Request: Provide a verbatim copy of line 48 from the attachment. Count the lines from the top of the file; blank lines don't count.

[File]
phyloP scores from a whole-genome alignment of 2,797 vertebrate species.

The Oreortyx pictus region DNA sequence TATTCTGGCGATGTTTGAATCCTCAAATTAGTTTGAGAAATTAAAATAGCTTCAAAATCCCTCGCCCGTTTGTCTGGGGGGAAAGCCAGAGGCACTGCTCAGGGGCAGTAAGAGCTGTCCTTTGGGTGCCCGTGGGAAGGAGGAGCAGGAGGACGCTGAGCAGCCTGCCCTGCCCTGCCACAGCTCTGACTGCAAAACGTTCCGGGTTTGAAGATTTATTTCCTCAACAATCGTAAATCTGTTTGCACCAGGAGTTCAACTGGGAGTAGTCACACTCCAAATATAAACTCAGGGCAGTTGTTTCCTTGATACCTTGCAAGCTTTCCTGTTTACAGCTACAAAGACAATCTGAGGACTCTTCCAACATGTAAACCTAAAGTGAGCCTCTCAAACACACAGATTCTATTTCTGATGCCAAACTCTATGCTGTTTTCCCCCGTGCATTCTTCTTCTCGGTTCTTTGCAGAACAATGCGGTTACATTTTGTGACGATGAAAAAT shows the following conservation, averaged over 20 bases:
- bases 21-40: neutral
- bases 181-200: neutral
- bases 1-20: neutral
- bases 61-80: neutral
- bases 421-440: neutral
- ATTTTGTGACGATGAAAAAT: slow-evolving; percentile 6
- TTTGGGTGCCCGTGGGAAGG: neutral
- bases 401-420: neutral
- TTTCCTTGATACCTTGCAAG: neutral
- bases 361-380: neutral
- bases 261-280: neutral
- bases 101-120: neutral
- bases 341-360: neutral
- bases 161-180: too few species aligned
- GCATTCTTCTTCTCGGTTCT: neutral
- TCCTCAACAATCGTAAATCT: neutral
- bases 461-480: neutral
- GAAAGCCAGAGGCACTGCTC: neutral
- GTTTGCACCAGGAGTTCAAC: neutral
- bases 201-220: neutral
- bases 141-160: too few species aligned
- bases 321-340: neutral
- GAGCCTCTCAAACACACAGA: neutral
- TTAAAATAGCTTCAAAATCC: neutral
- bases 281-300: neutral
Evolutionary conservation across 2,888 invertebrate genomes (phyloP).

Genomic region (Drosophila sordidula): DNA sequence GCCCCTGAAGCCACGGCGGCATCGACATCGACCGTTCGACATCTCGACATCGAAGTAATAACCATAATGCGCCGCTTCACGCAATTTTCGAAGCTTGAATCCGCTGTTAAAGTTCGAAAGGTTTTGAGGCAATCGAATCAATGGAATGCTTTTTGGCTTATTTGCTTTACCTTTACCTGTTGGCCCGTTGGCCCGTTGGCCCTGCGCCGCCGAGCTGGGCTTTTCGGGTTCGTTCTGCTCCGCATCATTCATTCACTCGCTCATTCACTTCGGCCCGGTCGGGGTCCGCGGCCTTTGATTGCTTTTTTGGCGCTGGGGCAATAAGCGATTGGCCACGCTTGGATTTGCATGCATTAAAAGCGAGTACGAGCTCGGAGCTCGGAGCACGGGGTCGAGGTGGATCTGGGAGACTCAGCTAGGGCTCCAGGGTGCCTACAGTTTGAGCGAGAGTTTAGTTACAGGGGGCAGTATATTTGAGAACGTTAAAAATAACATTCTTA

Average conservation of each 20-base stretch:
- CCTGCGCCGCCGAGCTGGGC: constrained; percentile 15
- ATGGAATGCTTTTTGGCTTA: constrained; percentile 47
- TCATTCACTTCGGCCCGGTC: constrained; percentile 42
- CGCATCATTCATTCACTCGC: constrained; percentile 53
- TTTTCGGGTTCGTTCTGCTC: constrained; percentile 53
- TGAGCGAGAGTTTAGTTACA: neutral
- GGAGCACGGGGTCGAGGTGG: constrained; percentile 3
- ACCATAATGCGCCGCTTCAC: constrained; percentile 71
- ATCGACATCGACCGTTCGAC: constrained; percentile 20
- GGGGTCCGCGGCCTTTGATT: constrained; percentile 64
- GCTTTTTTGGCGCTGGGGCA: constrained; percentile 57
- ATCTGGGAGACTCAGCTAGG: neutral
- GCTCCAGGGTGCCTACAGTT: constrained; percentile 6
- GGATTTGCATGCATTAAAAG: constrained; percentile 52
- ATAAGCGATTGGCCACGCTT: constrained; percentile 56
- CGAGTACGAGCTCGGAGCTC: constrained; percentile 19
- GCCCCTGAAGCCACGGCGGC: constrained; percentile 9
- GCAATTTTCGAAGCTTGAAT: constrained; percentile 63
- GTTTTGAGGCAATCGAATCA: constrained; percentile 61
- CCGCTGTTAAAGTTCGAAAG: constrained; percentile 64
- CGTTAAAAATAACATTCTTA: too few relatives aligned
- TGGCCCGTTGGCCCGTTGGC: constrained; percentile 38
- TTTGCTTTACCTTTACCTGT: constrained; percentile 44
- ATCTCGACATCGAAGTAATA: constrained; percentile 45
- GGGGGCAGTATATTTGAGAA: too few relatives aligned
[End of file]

- GCAATTTTCGAAGCTTGAAT: constrained; percentile 63